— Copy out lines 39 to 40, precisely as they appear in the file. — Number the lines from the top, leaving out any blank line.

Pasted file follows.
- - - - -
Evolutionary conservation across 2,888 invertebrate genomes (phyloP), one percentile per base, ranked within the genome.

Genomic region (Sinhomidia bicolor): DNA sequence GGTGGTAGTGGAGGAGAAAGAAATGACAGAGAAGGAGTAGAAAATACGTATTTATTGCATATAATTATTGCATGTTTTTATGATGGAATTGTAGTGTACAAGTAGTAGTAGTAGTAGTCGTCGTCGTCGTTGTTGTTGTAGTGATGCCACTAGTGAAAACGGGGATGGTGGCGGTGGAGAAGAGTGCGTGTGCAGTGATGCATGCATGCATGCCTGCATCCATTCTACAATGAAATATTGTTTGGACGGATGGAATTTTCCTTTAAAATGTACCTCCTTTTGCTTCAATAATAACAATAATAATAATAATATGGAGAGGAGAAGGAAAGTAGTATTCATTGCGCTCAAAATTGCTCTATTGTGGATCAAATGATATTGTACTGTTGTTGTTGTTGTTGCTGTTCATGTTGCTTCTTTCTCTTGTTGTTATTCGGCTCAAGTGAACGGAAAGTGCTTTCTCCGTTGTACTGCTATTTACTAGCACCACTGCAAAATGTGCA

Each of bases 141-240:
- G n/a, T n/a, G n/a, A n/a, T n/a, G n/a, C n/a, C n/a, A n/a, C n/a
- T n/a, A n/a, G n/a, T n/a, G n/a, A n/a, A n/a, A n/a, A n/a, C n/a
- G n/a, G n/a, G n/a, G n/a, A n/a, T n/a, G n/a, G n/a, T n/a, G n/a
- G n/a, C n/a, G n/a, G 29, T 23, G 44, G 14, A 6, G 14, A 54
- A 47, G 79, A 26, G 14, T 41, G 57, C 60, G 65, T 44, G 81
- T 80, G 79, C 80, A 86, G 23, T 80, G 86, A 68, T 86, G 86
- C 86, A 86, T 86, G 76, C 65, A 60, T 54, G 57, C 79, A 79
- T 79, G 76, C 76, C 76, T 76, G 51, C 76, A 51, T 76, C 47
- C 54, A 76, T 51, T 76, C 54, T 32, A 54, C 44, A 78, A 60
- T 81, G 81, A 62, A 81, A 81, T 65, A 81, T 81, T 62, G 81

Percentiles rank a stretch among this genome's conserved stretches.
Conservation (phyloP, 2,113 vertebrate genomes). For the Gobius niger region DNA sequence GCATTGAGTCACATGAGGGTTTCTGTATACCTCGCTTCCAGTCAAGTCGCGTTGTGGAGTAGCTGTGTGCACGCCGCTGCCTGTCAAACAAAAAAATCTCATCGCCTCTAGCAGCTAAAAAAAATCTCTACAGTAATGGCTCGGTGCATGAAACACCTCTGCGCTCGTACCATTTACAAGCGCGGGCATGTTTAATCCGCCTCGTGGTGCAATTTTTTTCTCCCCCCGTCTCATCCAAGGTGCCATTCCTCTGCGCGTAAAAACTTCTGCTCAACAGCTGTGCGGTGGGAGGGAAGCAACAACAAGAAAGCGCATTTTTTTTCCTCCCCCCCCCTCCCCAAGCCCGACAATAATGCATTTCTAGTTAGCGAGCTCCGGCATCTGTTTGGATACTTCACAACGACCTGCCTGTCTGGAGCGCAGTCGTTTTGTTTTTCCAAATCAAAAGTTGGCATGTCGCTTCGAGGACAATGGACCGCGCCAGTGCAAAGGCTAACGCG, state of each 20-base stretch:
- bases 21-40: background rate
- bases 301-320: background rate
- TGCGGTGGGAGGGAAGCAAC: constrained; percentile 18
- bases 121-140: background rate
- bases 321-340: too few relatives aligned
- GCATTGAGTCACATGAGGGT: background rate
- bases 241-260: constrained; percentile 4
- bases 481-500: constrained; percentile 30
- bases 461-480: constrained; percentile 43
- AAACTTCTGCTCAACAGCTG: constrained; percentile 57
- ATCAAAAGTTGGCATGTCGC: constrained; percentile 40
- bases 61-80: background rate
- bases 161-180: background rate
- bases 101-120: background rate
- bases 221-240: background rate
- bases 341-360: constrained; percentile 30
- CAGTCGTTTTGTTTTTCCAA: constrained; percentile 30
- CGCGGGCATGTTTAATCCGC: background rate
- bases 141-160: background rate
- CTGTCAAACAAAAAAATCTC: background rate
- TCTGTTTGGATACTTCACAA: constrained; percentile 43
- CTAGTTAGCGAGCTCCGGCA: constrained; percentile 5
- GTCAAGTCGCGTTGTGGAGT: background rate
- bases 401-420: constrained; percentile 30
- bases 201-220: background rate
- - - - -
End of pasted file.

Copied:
- bases 401-420: constrained; percentile 30
- bases 201-220: background rate